Influencer beauty campaigns with stronger free samples among top influencers with over 1 million followers

Founded in 2018, Odore offered an integrated online platform for brands to create and launch digital campaigns alongside physical sampling strategies. Already working with a variety of brands, including international majors L’Oréal, Sephora, Guierlain and LVMH, Odore recently conducted in-house research on influencer-led sampling campaigns – a growing trend among beauty brands. , according to Armaan Mehta, co-founder of Odeur.

“More recently, we’ve seen an increase in the number of brands using influencers to promote their products, which is interesting and works really well. But what we’re seeing is that they’re also exposed to influencers of different sizes and different audiences,”​ Mehta told CosmeticsDesign-Europe.

Odore therefore conducted the internal research comparing acceptance rates for receiving beauty samples and other brand information when working with major influencers versus micro-influencers on Instagram.

Major influencers versus micro-influencers – credibility and presence of big brands

Results showed that the number of followers who chose to claim free samples and wanted to learn more about brands in the future was 53% higher in influencer-led campaigns with over 1 million likes. followers vs. campaigns run by micro-influencers with less than 50,000 followers on Instagram. The speed at which subscribers swapped samples with “major” influencers was also faster; twice as fast, on average, compared to refund time with micro-influencers.

When asked why there could be such a difference between influencer size and campaign results, Mehta replied: “In theory, our view is that we believe larger influencers may be affiliated with perhaps more well-known or established brands that customers may resonate with. So it’s almost like you’re following a big influencer, you’re also following a big brand. So maybe if the influencer has a larger following or has been around longer, they have more credibility, so customers are more willing to sign up.

“That being said, micro-influencer results have also been fantastic for brands. We just noticed a difference,”he said. Micro-influencers have produced remarketing opt-in rates of over 50% on average – always on point “tangible returns”​for brands and ideal for those with smaller budgets, research has shown.

To find out which influencer is good for a particular brand, Mehta said it’s important to take a “test and learn”approach. “What this can do is help with budget allocation, identifying the right partner, and better forecasting for campaigns.”

“…I really think influencers are here to stay, and they’ve proven to be very effective, not just for sampling but for other activities, and I really think [they] will continue to be effective, he said.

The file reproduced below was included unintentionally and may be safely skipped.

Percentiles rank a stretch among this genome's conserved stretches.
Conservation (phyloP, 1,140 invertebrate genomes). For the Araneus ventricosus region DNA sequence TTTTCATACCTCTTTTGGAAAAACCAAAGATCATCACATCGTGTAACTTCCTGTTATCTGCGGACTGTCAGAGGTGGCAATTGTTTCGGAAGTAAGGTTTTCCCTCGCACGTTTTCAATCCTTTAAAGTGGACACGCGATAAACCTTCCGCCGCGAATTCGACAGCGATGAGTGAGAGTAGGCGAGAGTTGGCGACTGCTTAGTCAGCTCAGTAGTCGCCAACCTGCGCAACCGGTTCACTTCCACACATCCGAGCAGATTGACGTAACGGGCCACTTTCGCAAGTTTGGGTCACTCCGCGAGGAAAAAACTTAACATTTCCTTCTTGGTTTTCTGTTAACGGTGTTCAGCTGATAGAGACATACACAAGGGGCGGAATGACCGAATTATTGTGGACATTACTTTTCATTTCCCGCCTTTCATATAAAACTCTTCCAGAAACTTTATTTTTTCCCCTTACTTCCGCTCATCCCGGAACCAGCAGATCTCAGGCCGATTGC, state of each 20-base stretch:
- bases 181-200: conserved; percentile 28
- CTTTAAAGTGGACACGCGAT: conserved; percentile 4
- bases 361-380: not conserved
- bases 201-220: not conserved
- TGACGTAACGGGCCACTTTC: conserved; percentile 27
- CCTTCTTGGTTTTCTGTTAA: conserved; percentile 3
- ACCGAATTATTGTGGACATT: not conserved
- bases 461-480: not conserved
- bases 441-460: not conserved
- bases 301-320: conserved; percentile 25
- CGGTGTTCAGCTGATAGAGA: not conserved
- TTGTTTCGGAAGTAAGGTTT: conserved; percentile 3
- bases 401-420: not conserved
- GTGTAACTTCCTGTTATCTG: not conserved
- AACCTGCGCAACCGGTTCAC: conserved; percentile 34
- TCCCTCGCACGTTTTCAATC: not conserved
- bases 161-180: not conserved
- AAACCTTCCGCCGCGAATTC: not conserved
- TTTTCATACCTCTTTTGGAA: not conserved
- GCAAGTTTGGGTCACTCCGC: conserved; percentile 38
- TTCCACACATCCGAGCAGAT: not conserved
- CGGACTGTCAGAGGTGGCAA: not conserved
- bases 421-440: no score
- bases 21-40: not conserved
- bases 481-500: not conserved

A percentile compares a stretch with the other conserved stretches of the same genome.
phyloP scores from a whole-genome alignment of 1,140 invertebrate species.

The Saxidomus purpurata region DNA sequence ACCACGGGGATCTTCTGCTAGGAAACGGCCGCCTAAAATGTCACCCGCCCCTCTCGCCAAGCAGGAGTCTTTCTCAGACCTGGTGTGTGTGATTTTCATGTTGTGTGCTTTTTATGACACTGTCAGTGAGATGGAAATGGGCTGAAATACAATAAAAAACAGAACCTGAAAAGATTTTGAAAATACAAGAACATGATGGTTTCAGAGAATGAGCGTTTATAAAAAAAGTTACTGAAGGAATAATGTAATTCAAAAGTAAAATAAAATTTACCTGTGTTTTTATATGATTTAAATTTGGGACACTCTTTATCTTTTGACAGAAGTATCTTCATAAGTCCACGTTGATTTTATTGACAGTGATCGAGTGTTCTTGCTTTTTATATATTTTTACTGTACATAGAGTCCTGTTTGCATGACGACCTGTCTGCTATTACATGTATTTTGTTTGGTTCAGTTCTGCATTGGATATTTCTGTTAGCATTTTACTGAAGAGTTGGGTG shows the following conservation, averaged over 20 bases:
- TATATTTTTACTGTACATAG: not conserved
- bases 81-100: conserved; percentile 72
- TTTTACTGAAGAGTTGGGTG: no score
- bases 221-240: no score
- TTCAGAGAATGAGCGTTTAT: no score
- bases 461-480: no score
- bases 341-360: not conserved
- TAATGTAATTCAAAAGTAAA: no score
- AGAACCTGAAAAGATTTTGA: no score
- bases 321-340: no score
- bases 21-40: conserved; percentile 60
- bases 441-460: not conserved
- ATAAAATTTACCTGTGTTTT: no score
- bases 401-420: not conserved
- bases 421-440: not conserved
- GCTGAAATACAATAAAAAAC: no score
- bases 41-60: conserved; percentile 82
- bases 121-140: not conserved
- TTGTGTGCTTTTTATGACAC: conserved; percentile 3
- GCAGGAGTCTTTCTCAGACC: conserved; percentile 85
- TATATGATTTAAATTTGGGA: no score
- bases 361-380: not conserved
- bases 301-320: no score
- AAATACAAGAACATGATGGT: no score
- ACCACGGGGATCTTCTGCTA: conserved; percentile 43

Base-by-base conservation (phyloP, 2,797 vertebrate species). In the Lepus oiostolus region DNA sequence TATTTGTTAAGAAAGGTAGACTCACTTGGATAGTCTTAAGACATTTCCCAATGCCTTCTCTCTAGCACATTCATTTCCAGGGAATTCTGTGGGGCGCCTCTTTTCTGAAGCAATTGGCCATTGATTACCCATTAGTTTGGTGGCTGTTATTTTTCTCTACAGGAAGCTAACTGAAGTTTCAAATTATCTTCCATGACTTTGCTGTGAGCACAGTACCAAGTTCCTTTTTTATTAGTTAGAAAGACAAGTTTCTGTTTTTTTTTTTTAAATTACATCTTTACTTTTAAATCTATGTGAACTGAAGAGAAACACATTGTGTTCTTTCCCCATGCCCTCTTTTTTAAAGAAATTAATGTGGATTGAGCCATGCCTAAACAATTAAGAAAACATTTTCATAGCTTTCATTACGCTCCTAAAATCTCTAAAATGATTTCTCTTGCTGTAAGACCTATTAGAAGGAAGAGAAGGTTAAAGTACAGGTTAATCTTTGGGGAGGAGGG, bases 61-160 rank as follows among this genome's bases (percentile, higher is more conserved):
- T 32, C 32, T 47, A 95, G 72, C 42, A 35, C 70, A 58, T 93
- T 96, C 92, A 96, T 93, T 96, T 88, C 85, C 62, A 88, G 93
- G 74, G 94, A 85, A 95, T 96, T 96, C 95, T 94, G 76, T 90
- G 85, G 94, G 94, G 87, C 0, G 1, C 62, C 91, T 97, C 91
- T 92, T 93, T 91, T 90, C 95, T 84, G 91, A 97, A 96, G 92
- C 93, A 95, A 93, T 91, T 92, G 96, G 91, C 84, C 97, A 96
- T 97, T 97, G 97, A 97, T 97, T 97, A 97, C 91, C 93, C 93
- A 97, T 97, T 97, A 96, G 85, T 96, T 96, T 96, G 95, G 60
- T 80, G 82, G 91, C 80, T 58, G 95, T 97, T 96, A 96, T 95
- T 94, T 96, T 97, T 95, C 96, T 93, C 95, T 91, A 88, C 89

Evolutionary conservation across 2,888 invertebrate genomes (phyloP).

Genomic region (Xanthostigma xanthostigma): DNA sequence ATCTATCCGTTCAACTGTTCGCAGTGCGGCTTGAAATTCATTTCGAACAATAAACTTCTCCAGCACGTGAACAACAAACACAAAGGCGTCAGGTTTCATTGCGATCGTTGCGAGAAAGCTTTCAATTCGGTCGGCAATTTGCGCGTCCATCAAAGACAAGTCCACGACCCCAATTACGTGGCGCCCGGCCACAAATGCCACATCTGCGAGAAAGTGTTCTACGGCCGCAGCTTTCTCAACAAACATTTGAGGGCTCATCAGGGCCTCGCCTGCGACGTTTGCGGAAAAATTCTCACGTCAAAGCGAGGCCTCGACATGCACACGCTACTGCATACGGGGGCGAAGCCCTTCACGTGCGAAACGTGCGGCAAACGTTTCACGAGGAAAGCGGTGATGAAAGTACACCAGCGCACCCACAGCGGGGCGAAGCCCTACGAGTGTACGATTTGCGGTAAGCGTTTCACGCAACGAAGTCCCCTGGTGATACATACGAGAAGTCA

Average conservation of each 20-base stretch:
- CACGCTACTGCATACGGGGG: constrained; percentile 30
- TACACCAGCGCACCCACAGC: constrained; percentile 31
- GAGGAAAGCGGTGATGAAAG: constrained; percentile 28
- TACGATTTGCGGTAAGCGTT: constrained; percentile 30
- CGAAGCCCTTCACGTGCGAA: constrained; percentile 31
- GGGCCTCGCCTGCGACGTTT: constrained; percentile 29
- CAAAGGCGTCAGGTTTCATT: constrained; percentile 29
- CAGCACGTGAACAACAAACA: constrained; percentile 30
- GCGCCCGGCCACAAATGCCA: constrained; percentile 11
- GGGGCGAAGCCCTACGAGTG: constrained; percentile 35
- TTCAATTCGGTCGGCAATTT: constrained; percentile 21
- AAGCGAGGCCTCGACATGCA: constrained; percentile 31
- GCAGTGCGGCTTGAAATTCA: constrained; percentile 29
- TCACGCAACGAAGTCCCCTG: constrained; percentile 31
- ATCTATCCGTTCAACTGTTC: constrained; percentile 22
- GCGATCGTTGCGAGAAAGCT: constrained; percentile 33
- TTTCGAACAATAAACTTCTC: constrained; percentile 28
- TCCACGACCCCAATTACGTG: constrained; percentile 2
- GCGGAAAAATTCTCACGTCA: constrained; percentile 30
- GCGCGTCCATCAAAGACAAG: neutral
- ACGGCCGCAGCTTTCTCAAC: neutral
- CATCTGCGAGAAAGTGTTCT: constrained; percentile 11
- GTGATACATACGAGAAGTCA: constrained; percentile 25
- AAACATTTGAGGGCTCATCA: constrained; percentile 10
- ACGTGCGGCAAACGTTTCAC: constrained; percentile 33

“Excellent growth” in demand for beauty product samples

In influencer-led campaigns, sampling has certainly quickly established itself as a valuable part of any digital beauty campaign, Mehta said, especially during COVID-19.

“We have seen phenomenal growth in demand for these sampling campaigns overall,” he said, especially during the COVID-19 crisis where the only way to get product to consumers “largely and efficiently” was via these digital sampling campaigns.

“…We’ve seen extremely high usage during COVID, and we’re still seeing it.”

And given beauty as a whole, there were particularly significant sampling opportunities for fragrances and skincare, he said, because those two categories still lacked smart digital technologies to enable home “trials” like makeup and hair color. had – the likes of augmented reality (AR), for example.

However, as opportunities and interest continued to grow around sampling beauty products, managing these campaigns was not without challenges, Mehta said.

“There are a lot of moving parts in a sampling campaign. Just at a low level you have the aspect of achievement. Then you have the aspect of preparing all your creations – creating these assets can be time consuming and if you are working with an external agency it can also be quite expensive. And, of course, collecting all the data in one place and understanding it. There’s one thing to generating leads and getting people to try your product, but it’s all about understanding that. »he said.

Beauty durability issues – the end of sampling?

Asked about the sustainability aspect of sampling and the continued backlash against single-use sachets and unnecessary sample-size products, Mehta said: “That’s a very good and extremely relevant question. The first thing is, quite counter-intuitively, we don’t encourage customers to taste that much. Our business model is that when you come to us, we want you to sample as little as possible, as efficiently as possible.

He said it’s critical for beauty brands to create targeted digital sampling campaigns, getting products to the “right” consumers. “The spray and pray approach is not effective. We have developed technology to help target customers more effectively.

One of this group was selected, it was also major beauty brands that distributed samples in sustainable packaging, he said.

“I don’t think the answer or the solution is to completely eliminate sampling, I think the answer is to work together to ensure that sampling is done in a sustainable way and that brands, platforms and other companies, like us, work hand in hand to make sure everything is more sustainable.

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